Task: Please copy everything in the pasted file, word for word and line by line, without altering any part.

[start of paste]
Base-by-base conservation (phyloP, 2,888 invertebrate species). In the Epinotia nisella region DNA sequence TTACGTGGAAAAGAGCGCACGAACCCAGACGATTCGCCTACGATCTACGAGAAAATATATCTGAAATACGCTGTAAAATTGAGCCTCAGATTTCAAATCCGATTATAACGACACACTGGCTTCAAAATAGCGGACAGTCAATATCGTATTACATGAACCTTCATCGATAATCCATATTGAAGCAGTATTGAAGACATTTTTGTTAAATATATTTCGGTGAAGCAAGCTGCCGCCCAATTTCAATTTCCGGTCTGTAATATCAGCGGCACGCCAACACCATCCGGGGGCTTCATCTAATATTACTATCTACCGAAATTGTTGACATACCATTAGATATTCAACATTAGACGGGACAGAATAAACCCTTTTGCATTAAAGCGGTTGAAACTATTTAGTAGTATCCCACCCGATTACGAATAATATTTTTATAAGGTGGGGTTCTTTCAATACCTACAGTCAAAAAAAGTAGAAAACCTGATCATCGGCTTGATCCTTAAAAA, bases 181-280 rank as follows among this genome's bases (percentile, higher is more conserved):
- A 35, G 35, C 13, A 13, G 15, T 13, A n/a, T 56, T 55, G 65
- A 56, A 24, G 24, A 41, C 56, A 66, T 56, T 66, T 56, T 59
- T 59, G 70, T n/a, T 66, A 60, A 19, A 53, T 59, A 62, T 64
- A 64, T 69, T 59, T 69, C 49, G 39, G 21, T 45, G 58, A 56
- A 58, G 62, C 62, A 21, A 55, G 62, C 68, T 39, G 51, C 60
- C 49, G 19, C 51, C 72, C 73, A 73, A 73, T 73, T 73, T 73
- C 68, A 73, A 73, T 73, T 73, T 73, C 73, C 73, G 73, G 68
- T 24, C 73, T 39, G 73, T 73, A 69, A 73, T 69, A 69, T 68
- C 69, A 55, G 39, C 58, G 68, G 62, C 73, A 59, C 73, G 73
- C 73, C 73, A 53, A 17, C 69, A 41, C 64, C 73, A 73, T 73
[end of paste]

Base-by-base conservation (phyloP, 2,888 invertebrate species). In the Epinotia nisella region DNA sequence TTACGTGGAAAAGAGCGCACGAACCCAGACGATTCGCCTACGATCTACGAGAAAATATATCTGAAATACGCTGTAAAATTGAGCCTCAGATTTCAAATCCGATTATAACGACACACTGGCTTCAAAATAGCGGACAGTCAATATCGTATTACATGAACCTTCATCGATAATCCATATTGAAGCAGTATTGAAGACATTTTTGTTAAATATATTTCGGTGAAGCAAGCTGCCGCCCAATTTCAATTTCCGGTCTGTAATATCAGCGGCACGCCAACACCATCCGGGGGCTTCATCTAATATTACTATCTACCGAAATTGTTGACATACCATTAGATATTCAACATTAGACGGGACAGAATAAACCCTTTTGCATTAAAGCGGTTGAAACTATTTAGTAGTATCCCACCCGATTACGAATAATATTTTTATAAGGTGGGGTTCTTTCAATACCTACAGTCAAAAAAAGTAGAAAACCTGATCATCGGCTTGATCCTTAAAAA, bases 181-280 rank as follows among this genome's bases (percentile, higher is more conserved):
- A 35, G 35, C 13, A 13, G 15, T 13, A n/a, T 56, T 55, G 65
- A 56, A 24, G 24, A 41, C 56, A 66, T 56, T 66, T 56, T 59
- T 59, G 70, T n/a, T 66, A 60, A 19, A 53, T 59, A 62, T 64
- A 64, T 69, T 59, T 69, C 49, G 39, G 21, T 45, G 58, A 56
- A 58, G 62, C 62, A 21, A 55, G 62, C 68, T 39, G 51, C 60
- C 49, G 19, C 51, C 72, C 73, A 73, A 73, T 73, T 73, T 73
- C 68, A 73, A 73, T 73, T 73, T 73, C 73, C 73, G 73, G 68
- T 24, C 73, T 39, G 73, T 73, A 69, A 73, T 69, A 69, T 68
- C 69, A 55, G 39, C 58, G 68, G 62, C 73, A 59, C 73, G 73
- C 73, C 73, A 53, A 17, C 69, A 41, C 64, C 73, A 73, T 73